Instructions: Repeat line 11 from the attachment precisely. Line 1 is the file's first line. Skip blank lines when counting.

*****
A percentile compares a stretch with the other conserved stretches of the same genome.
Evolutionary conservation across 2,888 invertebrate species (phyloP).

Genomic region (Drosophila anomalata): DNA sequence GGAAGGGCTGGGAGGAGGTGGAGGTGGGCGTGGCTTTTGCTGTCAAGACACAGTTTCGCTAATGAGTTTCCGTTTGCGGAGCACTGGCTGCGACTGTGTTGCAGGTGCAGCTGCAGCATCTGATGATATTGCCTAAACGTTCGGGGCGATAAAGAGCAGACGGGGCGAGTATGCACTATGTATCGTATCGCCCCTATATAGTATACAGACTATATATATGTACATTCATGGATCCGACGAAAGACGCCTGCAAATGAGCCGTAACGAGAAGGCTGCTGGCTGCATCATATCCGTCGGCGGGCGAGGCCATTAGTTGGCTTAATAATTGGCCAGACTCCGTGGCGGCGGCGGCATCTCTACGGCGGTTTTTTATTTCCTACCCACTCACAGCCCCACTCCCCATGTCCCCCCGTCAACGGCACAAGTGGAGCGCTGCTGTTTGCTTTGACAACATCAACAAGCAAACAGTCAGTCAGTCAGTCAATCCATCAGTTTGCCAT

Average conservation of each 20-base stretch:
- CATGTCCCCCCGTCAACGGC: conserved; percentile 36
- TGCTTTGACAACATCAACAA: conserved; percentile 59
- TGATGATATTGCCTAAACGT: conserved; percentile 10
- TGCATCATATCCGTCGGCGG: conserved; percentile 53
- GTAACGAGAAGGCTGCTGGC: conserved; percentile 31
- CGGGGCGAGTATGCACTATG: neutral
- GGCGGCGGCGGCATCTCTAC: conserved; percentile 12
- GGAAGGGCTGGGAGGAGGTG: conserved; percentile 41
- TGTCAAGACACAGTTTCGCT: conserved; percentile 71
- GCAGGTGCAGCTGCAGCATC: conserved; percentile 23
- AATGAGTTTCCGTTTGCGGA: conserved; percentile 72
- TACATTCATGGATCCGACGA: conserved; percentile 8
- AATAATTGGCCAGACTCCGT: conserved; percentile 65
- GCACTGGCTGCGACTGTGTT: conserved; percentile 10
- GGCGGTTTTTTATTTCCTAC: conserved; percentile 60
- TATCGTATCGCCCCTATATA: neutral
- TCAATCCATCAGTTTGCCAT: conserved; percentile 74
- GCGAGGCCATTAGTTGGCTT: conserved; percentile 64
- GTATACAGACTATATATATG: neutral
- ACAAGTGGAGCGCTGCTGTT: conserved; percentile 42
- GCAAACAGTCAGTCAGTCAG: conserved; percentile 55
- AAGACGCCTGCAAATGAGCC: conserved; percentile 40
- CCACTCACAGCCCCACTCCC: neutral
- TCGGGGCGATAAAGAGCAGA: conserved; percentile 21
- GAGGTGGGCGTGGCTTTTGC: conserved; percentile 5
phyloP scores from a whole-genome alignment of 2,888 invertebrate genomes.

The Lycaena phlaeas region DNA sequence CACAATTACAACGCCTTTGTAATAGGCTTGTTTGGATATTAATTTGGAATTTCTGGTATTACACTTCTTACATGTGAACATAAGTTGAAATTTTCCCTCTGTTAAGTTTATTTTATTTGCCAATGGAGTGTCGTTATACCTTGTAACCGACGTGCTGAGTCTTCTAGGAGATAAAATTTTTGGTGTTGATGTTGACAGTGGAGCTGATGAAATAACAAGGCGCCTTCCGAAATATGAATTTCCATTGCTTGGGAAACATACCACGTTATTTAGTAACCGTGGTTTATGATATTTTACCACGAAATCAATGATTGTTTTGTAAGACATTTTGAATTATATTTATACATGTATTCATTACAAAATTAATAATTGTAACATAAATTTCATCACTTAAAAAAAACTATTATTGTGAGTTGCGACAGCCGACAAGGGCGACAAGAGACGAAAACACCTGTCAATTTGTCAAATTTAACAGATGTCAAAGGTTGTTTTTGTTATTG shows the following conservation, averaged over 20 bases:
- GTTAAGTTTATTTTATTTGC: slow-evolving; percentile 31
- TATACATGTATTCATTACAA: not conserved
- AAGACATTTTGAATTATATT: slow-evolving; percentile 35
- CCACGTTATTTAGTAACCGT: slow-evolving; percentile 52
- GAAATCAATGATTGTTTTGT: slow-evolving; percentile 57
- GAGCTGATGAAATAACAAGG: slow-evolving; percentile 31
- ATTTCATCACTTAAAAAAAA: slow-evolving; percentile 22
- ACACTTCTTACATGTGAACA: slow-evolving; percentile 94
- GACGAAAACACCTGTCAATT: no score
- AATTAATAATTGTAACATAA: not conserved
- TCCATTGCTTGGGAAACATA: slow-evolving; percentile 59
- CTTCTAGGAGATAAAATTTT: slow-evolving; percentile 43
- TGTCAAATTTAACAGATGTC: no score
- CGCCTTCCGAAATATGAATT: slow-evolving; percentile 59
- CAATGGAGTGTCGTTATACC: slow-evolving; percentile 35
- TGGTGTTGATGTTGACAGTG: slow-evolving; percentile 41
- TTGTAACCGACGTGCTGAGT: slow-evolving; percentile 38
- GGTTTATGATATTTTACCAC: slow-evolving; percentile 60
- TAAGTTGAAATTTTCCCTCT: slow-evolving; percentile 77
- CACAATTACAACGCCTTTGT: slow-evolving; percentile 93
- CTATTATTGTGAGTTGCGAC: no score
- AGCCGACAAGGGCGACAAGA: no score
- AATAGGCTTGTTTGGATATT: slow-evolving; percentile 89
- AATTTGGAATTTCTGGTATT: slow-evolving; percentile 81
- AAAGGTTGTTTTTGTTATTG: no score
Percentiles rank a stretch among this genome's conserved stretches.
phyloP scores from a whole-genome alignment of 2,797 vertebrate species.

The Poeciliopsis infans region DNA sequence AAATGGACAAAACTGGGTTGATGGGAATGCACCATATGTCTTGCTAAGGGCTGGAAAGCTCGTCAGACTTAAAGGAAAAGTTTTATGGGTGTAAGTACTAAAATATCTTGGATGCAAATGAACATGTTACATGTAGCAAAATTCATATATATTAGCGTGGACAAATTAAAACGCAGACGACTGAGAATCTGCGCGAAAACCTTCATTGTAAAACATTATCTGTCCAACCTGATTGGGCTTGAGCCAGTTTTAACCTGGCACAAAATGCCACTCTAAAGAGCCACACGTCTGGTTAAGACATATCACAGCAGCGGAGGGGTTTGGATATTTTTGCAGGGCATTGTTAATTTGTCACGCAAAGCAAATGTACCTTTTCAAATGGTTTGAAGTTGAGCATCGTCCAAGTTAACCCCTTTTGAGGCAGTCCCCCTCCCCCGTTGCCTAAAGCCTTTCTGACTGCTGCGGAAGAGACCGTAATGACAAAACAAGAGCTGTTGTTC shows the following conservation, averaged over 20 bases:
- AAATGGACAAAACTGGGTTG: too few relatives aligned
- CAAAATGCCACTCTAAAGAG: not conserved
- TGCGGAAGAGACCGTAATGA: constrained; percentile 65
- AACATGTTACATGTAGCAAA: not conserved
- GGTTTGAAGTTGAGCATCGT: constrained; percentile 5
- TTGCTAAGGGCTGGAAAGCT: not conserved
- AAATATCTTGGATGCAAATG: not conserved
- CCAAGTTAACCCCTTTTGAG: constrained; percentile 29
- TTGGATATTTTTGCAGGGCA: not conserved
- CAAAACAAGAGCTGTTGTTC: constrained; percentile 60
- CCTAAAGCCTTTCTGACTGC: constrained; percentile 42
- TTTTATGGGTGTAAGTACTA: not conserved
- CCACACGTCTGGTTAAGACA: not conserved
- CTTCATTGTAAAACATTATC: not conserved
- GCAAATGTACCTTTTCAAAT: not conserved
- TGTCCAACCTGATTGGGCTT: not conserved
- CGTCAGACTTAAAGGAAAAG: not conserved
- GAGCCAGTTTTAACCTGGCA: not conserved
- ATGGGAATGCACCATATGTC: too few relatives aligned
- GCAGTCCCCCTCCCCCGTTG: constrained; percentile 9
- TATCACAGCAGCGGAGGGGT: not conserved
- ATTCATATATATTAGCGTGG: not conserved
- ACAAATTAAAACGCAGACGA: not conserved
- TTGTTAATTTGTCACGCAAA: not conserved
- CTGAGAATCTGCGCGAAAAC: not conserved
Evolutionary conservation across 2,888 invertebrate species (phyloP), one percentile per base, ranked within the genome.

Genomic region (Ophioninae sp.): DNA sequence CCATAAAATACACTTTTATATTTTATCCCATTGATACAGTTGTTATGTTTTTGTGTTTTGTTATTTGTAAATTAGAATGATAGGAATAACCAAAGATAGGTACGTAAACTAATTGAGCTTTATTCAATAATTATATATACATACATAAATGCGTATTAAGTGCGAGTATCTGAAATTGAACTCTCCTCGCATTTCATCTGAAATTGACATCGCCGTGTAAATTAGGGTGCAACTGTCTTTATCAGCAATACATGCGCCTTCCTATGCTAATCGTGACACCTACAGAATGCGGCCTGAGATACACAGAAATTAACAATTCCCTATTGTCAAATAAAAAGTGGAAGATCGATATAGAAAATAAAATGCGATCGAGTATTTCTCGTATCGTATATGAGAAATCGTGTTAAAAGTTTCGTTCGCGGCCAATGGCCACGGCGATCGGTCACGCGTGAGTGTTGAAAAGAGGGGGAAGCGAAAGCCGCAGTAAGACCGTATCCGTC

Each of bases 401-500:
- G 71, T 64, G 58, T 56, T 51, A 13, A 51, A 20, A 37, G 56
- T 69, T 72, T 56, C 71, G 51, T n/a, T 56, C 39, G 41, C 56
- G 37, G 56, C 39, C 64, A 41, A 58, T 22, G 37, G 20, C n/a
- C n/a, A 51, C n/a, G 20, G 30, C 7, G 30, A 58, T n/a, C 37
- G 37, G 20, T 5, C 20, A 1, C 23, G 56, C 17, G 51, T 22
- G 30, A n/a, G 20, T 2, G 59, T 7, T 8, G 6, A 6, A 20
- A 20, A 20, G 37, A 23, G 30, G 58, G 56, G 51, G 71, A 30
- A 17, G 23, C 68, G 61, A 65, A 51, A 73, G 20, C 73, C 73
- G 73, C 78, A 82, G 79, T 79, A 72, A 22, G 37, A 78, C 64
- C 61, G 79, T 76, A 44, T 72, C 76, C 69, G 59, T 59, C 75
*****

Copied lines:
- GGCGGCGGCGGCATCTCTAC: conserved; percentile 12